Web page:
We develop a novel dependency graph, slave dependency graph, in which we can find restricted communication deadlocks of an actor-based program, and demonstrate the algorithm’s feasibility by the implementation of building an analysis program. The analysis program can detect a specific kind of restricted communication deadlock in an actor-based Java program with Akka toolkit.

Table 1. Test results of 20 trails of the 5 test cases.

There are two limitations in our research. The first one is about the imperfect precision of our analysis program. According to Table 1, we can see as the number of Actors in an Actor System increases, the percentage of failing report increases notably. This is due to the internalTransform() method provided by Soot, which extracts the key information of an Actor from the Java source code. It seems this method is run in multi-threaded for analyzing all actor classes, which may cause the pattern we found fails to construct ActorGraph with right information. Thus, the analysis program cannot report all the restricted communication deadlocks correctly from time to time. According to the test result, we believe the percentage of failing report would increase significantly, and we would have a smaller possibility to identify all the restricted communication deadlocks in a huge Actor System. Therefore, our analysis program is more suitable for small Actor System. The second limitation is due to our narrow definition of restricted communication deadlock. Since we have such a strict definition for restricted communication deadlock, the slave dependency relationship ignores situations. For example, an Actor receives a message and sends its message to another Actor. This restriction of definition makes our program only able to perform a limit under-approximation analysis of communication deadlock in an Actor System.

Authors Contribution

Among all the contribution of our work, Yupeng Xi initiated this research, designed the semantics and the theoretical approaches, analyze the test results, wrote most of the paper and coordinated the whole research process; Jianrui Zhang implement the theoretical approach by writing most of the deadlock-detecting program as well as the test cases; Furi Xiang gathered the information the paper required and did the whole analysis of existing related studies.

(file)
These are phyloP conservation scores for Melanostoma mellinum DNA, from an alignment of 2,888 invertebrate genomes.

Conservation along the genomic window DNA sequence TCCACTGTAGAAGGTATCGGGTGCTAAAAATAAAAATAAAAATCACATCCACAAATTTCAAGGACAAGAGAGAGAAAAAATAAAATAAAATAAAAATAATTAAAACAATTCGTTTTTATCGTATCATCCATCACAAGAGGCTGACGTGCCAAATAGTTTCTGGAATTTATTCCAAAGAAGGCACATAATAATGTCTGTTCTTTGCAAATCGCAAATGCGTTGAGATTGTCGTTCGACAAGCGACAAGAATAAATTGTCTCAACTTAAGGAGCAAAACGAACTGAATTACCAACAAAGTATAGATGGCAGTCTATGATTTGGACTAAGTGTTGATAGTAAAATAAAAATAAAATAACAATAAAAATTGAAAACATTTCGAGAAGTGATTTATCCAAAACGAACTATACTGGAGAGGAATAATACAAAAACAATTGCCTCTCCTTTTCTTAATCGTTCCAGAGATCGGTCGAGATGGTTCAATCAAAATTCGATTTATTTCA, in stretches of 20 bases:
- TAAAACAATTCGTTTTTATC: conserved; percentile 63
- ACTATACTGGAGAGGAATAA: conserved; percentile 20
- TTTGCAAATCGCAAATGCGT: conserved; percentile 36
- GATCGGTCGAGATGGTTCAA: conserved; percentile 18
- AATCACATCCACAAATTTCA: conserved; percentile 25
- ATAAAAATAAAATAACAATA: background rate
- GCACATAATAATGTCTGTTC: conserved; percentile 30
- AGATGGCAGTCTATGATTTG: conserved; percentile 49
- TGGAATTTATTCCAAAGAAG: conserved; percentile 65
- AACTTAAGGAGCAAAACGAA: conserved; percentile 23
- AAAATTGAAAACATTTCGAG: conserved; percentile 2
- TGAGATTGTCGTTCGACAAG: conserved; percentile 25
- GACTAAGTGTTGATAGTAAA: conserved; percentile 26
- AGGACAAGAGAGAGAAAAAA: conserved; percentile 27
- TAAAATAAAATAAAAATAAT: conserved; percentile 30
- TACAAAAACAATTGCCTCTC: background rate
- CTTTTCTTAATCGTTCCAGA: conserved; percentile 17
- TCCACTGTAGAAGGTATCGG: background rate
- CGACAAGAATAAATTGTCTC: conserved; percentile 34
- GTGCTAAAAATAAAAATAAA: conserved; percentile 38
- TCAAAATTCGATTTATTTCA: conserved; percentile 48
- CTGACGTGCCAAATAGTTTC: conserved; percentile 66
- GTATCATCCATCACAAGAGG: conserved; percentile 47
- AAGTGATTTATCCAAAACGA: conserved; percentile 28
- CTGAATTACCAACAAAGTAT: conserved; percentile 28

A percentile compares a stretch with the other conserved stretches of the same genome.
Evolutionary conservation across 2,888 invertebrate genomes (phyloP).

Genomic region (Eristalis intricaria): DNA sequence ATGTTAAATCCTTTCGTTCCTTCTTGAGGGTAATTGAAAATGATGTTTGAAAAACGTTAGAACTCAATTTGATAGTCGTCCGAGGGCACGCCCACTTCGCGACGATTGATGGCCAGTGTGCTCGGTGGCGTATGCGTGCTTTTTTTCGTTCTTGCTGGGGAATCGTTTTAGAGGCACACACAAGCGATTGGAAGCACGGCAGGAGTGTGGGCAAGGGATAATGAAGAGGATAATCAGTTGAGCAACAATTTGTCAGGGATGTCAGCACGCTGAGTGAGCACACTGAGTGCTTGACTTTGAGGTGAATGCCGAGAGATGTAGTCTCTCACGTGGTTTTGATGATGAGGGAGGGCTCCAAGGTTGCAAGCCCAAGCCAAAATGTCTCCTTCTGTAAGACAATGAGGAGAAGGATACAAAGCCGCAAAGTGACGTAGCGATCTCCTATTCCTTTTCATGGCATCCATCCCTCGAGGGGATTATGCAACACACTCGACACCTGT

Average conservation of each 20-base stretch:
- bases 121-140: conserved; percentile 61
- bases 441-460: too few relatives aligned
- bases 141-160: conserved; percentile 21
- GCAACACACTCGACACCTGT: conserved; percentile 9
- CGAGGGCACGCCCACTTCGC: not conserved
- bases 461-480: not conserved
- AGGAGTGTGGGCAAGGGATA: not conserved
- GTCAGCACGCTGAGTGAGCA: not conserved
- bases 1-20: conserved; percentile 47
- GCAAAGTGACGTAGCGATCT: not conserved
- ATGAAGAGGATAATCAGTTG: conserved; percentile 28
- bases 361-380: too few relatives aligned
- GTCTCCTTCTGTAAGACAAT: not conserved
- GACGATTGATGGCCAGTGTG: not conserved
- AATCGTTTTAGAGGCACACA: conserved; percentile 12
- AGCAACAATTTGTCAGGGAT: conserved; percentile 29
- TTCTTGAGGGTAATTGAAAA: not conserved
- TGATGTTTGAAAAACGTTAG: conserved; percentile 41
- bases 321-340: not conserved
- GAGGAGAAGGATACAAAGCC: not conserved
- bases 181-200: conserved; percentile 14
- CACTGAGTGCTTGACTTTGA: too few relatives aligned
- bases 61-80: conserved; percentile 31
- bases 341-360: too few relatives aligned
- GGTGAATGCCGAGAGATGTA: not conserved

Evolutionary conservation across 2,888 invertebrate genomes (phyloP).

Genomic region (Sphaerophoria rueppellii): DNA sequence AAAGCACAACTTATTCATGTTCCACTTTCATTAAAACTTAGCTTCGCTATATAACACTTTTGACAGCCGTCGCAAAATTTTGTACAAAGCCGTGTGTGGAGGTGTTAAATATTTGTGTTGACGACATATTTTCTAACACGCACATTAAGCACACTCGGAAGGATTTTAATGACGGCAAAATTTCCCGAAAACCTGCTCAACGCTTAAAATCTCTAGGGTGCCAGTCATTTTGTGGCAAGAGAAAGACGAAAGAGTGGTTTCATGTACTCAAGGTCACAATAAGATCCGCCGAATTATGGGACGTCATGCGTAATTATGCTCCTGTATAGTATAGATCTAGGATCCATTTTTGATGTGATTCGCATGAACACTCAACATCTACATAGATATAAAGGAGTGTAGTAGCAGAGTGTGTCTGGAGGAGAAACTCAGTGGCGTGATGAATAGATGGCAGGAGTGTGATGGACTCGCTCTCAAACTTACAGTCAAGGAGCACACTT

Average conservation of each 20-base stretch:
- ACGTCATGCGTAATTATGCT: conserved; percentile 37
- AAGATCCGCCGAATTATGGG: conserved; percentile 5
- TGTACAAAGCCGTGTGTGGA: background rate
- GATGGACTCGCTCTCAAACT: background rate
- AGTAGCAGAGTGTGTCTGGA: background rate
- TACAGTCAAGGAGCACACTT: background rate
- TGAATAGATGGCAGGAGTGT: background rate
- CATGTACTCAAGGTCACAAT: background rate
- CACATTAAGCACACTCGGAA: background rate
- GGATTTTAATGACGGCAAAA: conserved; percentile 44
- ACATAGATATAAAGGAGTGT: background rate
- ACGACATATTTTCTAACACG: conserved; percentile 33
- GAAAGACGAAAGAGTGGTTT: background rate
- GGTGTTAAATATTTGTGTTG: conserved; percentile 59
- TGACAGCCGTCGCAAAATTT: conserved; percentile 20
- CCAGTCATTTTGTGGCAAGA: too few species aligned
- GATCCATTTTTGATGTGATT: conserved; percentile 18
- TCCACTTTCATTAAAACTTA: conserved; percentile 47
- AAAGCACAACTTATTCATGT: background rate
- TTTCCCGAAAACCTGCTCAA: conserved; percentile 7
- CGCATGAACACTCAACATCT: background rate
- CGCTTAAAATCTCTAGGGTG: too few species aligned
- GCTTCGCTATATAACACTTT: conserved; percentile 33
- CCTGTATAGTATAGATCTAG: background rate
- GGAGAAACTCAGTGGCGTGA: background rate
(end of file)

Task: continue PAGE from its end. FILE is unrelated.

Cite this paper: Xi, Y. , Zhang, J. and Xiang, F. (2019) The Implementation of a Communication Deadlock Analysis Based on the Theory of Deadlock Analysis for the Actor Model. Journal of Software Engineering and Applications, 12, 393-405. doi: 10.4236/jsea.2019.1210024.
References

[1]   Flores-Montoya, A.E., Albert, E. and Genaim, S. (2013) May-Happen-in-Parallel Based Deadlock Analysis for Concurrent Objects. Formal Techniques for Distributed Systems Lecture Notes in Computer Science, 273-288.
https://doi.org/10.1007/978-3-642-38592-6_19

[2]   von Mayrhauser, A., Hsueh, S. and Srimani, P. (1995) Automated Partial Communication Deadlock Analysis after Changes to Ada Code. Proceedings Seventh International Workshop on Computer-Aided Software Engineering, Toronto, 10-14 July 1995.
https://doi.org/10.1109/case.1995.465312

[3]   Colaço, J., Pantel, M. and Sallé, P. (1997) A Set-Constraint-Based Analysis of Actors. In: IFIP Advances in Information and Communication Technology, 107-122.

[4]   Christakis, M. and Sagonas, K. (2011) Static Detection of Deadlocks in Erlang. Draft Proceedings of the Twelfth International Symposium on Trends in Functional Programming (TFP’11), Department of Computer Systems and Computing, Universidad Complutense de Madrid, 62-76.

[5]   Lopez, C.T., Marr, S., Boix, E.G. and Mössenböck, H. (2018) A Study of Concurrency Bugs and Advanced Development Support for Actor-Based Programs. Lecture Notes in Computer Science Programming with Actors, 155-185.
https://doi.org/10.1007/978-3-030-00302-9_6

[6]   Agha, G.A. (1987) ACTORS: A Model of Concurrent Computation in Distributed Systems. MIT Artificial Intelligence Laboratory.

[7]   Singhal, M. (1989) Deadlock Detection in Distributed Systems. Computer, 22, 37-48.